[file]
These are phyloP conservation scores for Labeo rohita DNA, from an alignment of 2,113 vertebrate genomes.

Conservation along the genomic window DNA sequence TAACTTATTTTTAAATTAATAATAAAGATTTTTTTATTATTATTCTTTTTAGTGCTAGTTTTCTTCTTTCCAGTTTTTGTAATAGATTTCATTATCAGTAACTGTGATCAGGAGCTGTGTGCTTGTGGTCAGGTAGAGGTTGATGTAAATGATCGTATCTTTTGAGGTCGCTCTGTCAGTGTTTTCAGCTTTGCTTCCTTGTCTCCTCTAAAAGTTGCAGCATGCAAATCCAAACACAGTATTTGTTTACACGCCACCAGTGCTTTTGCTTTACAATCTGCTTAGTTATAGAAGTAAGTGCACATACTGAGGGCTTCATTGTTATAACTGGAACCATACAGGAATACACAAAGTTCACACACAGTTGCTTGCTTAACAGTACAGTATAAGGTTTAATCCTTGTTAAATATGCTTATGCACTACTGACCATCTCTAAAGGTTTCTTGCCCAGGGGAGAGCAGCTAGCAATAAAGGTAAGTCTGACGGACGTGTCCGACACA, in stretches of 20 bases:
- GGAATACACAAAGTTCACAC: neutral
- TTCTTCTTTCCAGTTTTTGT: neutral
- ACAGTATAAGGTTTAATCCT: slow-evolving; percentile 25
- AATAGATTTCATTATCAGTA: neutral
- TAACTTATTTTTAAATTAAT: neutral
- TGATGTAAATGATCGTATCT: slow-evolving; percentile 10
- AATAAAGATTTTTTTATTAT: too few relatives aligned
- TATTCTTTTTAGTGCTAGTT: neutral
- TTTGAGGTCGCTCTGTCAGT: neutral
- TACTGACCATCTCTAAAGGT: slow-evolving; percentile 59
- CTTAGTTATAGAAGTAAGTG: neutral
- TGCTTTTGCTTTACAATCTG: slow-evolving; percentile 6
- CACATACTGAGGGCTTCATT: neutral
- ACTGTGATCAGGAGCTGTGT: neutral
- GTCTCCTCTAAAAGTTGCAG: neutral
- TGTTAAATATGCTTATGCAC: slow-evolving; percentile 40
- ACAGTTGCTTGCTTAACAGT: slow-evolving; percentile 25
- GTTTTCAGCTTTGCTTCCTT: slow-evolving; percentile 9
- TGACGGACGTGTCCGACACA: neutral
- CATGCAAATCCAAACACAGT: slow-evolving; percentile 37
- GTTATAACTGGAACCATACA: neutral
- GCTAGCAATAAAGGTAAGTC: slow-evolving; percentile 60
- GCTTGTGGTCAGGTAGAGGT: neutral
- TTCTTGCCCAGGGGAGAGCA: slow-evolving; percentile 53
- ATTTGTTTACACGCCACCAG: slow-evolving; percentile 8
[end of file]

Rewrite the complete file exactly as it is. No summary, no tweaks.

These are phyloP conservation scores for Labeo rohita DNA, from an alignment of 2,113 vertebrate genomes.

Conservation along the genomic window DNA sequence TAACTTATTTTTAAATTAATAATAAAGATTTTTTTATTATTATTCTTTTTAGTGCTAGTTTTCTTCTTTCCAGTTTTTGTAATAGATTTCATTATCAGTAACTGTGATCAGGAGCTGTGTGCTTGTGGTCAGGTAGAGGTTGATGTAAATGATCGTATCTTTTGAGGTCGCTCTGTCAGTGTTTTCAGCTTTGCTTCCTTGTCTCCTCTAAAAGTTGCAGCATGCAAATCCAAACACAGTATTTGTTTACACGCCACCAGTGCTTTTGCTTTACAATCTGCTTAGTTATAGAAGTAAGTGCACATACTGAGGGCTTCATTGTTATAACTGGAACCATACAGGAATACACAAAGTTCACACACAGTTGCTTGCTTAACAGTACAGTATAAGGTTTAATCCTTGTTAAATATGCTTATGCACTACTGACCATCTCTAAAGGTTTCTTGCCCAGGGGAGAGCAGCTAGCAATAAAGGTAAGTCTGACGGACGTGTCCGACACA, in stretches of 20 bases:
- GGAATACACAAAGTTCACAC: neutral
- TTCTTCTTTCCAGTTTTTGT: neutral
- ACAGTATAAGGTTTAATCCT: slow-evolving; percentile 25
- AATAGATTTCATTATCAGTA: neutral
- TAACTTATTTTTAAATTAAT: neutral
- TGATGTAAATGATCGTATCT: slow-evolving; percentile 10
- AATAAAGATTTTTTTATTAT: too few relatives aligned
- TATTCTTTTTAGTGCTAGTT: neutral
- TTTGAGGTCGCTCTGTCAGT: neutral
- TACTGACCATCTCTAAAGGT: slow-evolving; percentile 59
- CTTAGTTATAGAAGTAAGTG: neutral
- TGCTTTTGCTTTACAATCTG: slow-evolving; percentile 6
- CACATACTGAGGGCTTCATT: neutral
- ACTGTGATCAGGAGCTGTGT: neutral
- GTCTCCTCTAAAAGTTGCAG: neutral
- TGTTAAATATGCTTATGCAC: slow-evolving; percentile 40
- ACAGTTGCTTGCTTAACAGT: slow-evolving; percentile 25
- GTTTTCAGCTTTGCTTCCTT: slow-evolving; percentile 9
- TGACGGACGTGTCCGACACA: neutral
- CATGCAAATCCAAACACAGT: slow-evolving; percentile 37
- GTTATAACTGGAACCATACA: neutral
- GCTAGCAATAAAGGTAAGTC: slow-evolving; percentile 60
- GCTTGTGGTCAGGTAGAGGT: neutral
- TTCTTGCCCAGGGGAGAGCA: slow-evolving; percentile 53
- ATTTGTTTACACGCCACCAG: slow-evolving; percentile 8